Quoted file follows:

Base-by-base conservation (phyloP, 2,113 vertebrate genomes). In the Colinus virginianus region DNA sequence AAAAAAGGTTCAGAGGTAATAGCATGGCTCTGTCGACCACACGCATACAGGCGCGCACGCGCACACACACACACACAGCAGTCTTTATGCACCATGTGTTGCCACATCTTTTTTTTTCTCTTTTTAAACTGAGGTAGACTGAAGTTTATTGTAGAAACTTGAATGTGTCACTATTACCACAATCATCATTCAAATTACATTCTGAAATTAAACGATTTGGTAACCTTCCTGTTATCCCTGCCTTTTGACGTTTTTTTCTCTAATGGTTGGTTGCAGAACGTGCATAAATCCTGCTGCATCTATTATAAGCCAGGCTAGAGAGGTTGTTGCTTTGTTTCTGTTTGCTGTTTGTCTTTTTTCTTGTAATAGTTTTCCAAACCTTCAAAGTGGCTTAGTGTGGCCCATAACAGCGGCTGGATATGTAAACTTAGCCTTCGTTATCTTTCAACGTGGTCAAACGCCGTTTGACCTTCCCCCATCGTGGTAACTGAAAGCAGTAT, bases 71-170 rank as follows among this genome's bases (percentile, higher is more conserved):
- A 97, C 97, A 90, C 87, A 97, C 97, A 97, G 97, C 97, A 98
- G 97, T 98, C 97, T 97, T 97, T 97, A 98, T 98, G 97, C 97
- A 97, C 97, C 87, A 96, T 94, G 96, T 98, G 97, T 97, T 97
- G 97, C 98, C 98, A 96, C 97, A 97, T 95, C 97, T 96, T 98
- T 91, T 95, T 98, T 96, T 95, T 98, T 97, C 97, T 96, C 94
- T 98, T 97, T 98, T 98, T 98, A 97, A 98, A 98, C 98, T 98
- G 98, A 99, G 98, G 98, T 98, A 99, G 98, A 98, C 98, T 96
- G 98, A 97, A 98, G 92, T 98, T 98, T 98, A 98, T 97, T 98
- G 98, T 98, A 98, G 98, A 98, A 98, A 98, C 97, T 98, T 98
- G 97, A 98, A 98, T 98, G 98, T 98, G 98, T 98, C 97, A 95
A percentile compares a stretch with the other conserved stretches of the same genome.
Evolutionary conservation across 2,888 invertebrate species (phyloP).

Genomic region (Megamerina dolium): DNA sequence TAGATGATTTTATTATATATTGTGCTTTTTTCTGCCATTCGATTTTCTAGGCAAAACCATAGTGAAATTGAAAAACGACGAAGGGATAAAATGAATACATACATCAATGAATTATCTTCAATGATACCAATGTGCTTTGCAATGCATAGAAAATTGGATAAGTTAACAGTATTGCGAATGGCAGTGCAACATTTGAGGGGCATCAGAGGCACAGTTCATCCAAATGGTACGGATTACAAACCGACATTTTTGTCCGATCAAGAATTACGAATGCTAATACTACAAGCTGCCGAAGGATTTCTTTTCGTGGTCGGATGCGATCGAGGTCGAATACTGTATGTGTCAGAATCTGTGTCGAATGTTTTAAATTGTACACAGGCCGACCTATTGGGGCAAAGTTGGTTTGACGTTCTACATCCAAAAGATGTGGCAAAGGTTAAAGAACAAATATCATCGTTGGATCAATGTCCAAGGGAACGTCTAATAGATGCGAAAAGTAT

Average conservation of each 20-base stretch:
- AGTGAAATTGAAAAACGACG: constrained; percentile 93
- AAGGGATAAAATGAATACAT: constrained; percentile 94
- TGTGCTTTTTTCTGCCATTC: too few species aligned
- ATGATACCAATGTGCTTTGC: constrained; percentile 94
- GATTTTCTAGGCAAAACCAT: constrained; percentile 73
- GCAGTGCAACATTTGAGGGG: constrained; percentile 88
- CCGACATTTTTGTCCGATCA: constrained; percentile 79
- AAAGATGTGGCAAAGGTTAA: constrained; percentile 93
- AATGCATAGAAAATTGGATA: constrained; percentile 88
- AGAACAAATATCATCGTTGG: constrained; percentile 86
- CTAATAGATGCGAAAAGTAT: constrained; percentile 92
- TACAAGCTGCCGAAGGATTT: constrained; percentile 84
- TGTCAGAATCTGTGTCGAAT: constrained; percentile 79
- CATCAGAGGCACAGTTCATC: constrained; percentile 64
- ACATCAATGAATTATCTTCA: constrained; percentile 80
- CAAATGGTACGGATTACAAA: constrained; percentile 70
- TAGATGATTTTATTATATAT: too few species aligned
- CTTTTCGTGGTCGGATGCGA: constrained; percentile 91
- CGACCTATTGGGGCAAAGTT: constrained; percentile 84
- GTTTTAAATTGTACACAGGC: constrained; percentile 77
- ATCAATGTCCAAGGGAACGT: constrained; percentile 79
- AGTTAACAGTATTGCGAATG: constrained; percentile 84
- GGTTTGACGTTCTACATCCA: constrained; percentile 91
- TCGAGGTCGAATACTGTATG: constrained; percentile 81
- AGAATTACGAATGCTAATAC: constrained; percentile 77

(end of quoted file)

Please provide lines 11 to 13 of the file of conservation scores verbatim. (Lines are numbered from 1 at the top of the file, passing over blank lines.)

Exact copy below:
- G 97, A 98, A 98, T 98, G 98, T 98, G 98, T 98, C 97, A 95
A percentile compares a stretch with the other conserved stretches of the same genome.
Evolutionary conservation across 2,888 invertebrate species (phyloP).